Pressing deeper into the argument we see clearly in the next phrase that it is indeed Jesus Christ who has entered the inner curtain or veil, and has done so as a forerunner or trailblazer on “our behalf”. As though the glory of this passage could not reach a higher crescendo, it is stated with clarity that this priestly work is done with a purpose and object in mind, namely on “our behalf” or for the sake of believers. By stating that Christ has blazed this trail it necessarily implies that there will be followers. As seen in Hebrews 4:16 and upcoming in Hebrews 7:18, 25 the pathway has been opened and cleared for those who draw near to God, not simply one time, but a continual drawing near to God.
Commenting on the use of “forerunner”, yet another nautical reference, Talbot writes,
“The Greek harbors were often cut off from the sea by sandbars, over which the larger ships dared not pass till the full tide came in. Therefore, a lighter vessel, a “forerunner,” took the anchor and dropped it in the harbor. From that moment the ship was safe from the storm, although it had to wait for the tide, before it could enter the harbor…. The entrance of the small
vessel into the harbor, the forerunner carrying the ship’s anchor, was the pledge that the ship would safely enter the harbor when the tide was full. And because Christ, our “forerunner,” has entered heaven itself, having torn asunder everything that separates the redeemed sinner from the very presence of God, He Himself is the Pledge that we, too, shall one day enter the harbor of our souls and the very presence of God, in the New Jerusalem.” 
Using this informative statement, perhaps the significance of Christ as our forerunner takes on a greater meaning by seeing through His work of carrying the cross-shaped anchor into the port of God’s Holy Temple He has eternally secured our safe passage into the harbor. Brothers and sisters there can perhaps be no sweeter truth than to know that we who were once rotten sinners under the wrath of God have now obtained entrance into the Holy of Holies, access to the very presence of God Whom we are told is a consuming fire (Deut. 4:24; Heb. 12:29), through our forerunner Jesus Christ by means of His death, resurrection, and ascension such that we now may come freely to the throne of grace and receive mercy in our time of need. All this we are told is our assurance and hope, grounded in the High Preistly office of our Lord Jesus Christ. Let the majesty of God’s steadfast love through what He has done in His Son on our behalf sink in for a moment and allow it to lead you into meditation and worship of the Most High God.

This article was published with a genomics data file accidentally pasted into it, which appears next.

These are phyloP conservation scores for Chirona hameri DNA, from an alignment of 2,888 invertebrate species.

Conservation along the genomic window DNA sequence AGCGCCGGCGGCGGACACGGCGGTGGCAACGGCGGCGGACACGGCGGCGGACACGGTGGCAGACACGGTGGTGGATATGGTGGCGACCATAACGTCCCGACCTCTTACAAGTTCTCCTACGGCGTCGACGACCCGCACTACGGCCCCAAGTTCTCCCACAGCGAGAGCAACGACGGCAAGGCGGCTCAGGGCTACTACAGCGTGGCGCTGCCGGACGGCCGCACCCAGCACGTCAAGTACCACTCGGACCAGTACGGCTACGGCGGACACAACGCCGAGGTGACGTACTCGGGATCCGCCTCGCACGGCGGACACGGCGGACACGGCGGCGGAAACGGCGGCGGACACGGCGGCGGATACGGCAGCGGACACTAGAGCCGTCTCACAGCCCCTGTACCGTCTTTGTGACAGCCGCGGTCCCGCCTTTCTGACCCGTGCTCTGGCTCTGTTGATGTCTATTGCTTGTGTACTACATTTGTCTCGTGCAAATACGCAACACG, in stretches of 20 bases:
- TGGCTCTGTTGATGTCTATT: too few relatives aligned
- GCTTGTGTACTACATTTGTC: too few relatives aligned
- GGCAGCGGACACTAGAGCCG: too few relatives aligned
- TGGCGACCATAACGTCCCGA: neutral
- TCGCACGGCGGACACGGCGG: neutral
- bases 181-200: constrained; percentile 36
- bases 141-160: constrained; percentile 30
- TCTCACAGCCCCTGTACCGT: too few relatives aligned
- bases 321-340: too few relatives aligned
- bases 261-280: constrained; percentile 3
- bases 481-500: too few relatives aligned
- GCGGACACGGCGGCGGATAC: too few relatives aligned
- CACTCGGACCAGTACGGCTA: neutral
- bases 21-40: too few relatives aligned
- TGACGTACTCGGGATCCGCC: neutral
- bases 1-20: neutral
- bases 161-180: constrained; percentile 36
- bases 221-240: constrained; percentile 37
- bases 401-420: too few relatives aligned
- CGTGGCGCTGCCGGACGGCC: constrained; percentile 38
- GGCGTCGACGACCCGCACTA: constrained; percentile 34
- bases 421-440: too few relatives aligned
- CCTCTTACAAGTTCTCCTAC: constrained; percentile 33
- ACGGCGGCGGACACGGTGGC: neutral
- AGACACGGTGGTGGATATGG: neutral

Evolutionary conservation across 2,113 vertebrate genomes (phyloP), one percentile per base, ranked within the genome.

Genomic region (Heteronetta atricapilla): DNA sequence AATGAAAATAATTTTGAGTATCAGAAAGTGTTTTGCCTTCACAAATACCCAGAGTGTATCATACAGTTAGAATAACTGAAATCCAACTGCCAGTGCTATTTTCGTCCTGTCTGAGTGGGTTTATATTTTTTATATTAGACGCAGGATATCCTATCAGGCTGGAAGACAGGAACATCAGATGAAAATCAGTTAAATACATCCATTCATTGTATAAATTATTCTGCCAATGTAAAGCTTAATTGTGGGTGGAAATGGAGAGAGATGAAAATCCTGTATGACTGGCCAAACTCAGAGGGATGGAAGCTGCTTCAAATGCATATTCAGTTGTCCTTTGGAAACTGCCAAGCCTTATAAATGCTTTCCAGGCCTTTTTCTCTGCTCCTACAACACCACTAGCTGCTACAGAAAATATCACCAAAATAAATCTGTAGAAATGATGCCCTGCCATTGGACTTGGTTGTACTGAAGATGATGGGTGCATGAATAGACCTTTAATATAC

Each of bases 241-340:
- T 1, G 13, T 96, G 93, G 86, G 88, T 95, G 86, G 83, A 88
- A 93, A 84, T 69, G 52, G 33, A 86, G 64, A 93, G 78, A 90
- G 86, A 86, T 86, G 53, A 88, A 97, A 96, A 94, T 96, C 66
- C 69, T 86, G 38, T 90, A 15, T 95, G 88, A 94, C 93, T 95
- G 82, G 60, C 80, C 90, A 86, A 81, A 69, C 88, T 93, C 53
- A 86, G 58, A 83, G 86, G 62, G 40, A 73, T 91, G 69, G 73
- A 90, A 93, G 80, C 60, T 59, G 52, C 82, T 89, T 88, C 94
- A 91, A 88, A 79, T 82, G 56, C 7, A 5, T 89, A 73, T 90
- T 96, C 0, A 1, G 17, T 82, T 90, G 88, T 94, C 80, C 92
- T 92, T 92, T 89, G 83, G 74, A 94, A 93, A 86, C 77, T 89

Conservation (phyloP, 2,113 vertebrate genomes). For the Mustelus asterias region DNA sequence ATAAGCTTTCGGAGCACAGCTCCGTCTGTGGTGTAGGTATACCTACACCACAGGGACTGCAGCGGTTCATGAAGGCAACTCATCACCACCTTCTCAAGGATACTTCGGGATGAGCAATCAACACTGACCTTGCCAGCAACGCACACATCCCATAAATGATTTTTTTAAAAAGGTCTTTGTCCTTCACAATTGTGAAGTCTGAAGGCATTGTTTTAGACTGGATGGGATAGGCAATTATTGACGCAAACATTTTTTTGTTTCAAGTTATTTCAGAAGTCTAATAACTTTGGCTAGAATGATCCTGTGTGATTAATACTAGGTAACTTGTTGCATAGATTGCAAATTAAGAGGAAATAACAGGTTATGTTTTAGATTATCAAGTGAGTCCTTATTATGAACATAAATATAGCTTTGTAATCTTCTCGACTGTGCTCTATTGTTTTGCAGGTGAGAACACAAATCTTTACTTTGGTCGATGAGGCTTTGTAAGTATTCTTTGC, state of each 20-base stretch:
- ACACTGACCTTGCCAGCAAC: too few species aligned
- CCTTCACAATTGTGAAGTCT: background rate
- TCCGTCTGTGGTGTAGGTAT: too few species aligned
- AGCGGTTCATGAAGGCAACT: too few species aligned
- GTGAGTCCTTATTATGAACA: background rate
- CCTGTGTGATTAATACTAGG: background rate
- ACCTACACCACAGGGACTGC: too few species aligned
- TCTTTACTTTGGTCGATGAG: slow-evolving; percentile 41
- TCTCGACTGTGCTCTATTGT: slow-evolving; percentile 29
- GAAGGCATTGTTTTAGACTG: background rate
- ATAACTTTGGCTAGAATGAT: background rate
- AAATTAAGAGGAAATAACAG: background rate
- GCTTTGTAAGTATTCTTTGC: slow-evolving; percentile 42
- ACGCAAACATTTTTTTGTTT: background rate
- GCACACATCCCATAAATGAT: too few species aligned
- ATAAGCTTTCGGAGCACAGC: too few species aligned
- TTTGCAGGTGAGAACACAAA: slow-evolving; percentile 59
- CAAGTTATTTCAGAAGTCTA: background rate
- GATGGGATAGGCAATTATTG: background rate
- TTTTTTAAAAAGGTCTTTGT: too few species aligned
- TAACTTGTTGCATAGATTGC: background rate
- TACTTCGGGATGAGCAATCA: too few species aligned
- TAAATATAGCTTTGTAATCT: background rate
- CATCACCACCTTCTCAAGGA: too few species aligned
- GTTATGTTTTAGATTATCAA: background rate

Hallelujah, what a Savior!
 Louis Talbot – Studies in the
Epistle to the Hebrews (p. 23.) as cited by Phillips, Richard. The Reformed Expository Commentary. New Jersey: P&R Publishing, 2006.